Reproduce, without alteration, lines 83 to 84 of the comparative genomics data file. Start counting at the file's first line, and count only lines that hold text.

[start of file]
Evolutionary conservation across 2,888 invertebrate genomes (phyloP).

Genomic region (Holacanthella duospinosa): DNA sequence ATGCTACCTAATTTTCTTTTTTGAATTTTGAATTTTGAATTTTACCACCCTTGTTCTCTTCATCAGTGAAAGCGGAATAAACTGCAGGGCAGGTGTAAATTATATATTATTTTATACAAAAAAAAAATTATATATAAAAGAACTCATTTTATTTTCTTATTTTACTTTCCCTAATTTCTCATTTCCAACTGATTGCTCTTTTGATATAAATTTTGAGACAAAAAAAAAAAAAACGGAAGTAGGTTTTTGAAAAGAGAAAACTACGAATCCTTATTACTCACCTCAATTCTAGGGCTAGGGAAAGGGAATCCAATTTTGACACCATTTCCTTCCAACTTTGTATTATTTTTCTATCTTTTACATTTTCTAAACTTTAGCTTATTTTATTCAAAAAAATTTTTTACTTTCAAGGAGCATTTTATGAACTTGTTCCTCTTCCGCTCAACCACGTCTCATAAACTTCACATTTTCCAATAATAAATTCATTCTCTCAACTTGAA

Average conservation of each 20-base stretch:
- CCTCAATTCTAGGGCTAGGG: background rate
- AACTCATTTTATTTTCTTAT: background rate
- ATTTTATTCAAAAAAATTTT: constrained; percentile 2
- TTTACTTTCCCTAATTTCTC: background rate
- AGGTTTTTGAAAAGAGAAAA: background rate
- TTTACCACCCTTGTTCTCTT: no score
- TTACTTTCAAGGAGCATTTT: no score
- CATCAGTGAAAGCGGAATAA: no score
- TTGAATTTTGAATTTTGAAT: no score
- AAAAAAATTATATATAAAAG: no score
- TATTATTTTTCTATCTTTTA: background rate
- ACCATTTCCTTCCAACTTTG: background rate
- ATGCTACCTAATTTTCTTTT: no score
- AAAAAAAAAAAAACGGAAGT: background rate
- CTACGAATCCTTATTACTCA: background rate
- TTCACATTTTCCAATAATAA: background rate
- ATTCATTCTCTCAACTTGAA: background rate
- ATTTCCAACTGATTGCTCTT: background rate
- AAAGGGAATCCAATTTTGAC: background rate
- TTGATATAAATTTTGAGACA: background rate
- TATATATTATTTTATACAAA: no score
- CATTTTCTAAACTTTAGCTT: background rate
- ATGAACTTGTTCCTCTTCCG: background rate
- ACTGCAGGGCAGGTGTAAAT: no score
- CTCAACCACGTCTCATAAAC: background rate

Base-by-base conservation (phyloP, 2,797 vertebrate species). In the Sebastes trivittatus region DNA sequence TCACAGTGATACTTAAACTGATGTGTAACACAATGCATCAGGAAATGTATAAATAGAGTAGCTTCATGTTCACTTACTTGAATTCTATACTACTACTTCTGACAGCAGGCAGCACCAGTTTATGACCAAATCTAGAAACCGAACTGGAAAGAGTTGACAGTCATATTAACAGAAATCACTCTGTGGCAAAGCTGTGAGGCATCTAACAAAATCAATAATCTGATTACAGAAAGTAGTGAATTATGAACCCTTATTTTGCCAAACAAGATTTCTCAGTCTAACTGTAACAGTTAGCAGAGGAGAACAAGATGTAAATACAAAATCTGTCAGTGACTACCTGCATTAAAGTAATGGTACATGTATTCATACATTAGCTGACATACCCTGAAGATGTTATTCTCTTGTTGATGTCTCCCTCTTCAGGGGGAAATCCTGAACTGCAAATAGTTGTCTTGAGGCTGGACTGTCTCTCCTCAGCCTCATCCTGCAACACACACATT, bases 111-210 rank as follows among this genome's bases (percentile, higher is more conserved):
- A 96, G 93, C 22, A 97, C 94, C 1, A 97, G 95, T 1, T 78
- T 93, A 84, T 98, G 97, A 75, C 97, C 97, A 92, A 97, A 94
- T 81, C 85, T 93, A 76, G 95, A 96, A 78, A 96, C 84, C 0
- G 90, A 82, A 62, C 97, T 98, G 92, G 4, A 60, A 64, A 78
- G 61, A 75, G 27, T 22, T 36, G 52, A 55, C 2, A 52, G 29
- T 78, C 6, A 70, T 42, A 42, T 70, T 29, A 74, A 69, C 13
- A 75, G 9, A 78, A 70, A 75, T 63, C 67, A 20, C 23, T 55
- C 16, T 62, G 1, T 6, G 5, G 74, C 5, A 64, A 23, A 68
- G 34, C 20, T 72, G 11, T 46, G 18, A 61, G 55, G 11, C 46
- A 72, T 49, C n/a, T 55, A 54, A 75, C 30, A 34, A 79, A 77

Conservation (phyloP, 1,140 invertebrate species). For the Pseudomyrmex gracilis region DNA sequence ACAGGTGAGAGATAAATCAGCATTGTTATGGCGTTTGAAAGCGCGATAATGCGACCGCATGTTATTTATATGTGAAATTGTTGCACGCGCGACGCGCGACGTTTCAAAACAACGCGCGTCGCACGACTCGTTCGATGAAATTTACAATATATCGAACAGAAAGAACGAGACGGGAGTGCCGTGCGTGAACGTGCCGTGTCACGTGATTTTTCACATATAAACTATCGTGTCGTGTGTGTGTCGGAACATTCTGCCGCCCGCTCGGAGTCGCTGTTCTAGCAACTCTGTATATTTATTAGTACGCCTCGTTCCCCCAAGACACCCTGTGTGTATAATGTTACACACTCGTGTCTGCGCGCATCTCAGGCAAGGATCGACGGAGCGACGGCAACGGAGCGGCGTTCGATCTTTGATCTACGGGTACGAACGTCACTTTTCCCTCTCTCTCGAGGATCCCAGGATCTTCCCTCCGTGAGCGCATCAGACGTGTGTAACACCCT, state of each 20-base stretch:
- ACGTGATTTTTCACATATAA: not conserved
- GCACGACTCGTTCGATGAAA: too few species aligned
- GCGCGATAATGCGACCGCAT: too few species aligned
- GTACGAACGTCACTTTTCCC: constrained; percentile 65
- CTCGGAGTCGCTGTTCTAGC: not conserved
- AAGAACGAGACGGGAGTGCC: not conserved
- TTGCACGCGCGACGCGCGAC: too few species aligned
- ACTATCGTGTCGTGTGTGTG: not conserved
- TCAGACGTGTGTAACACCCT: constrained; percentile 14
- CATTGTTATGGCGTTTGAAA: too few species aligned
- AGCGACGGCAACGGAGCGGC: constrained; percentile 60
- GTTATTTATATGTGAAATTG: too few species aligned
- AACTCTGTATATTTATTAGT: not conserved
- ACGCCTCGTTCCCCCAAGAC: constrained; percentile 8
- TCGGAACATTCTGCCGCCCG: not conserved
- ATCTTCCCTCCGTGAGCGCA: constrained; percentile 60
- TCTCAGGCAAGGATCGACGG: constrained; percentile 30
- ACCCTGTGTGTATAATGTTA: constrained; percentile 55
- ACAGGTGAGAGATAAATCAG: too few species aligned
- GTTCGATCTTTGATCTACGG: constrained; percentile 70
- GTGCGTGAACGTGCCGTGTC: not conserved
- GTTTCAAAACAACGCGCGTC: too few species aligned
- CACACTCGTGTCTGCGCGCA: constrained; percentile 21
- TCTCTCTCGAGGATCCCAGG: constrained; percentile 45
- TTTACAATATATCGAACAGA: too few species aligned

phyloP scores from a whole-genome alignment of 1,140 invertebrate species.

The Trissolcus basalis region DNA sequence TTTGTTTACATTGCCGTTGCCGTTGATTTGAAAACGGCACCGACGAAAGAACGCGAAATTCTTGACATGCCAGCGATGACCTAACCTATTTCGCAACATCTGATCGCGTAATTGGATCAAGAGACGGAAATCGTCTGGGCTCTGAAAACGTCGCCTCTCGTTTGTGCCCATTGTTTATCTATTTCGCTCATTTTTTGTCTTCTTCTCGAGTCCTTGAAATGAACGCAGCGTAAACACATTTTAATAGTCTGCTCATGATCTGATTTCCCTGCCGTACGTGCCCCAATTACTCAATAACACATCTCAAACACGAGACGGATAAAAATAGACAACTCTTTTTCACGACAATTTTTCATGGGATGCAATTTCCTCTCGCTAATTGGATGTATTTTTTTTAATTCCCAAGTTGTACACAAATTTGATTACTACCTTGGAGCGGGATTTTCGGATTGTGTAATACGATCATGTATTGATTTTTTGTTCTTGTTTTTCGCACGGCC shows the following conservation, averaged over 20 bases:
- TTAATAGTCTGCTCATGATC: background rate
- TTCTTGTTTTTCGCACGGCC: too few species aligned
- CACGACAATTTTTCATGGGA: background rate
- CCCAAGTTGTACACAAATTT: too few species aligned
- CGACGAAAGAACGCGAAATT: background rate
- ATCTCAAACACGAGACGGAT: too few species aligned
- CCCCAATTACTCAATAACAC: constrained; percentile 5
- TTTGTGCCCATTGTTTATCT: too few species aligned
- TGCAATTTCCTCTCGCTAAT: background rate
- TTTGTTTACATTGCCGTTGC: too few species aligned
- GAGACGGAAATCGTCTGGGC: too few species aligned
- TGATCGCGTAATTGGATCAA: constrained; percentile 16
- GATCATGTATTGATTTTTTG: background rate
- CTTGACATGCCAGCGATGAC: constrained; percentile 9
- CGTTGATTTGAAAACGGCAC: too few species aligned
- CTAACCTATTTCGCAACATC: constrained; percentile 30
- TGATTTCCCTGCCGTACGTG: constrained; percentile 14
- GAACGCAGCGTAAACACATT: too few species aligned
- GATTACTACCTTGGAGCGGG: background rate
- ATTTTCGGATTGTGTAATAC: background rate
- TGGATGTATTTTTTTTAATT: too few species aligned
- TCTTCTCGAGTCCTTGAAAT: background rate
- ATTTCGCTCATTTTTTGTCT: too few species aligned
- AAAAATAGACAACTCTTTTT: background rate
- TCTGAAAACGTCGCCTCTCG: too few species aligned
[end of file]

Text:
- CTAACCTATTTCGCAACATC: constrained; percentile 30
- TGATTTCCCTGCCGTACGTG: constrained; percentile 14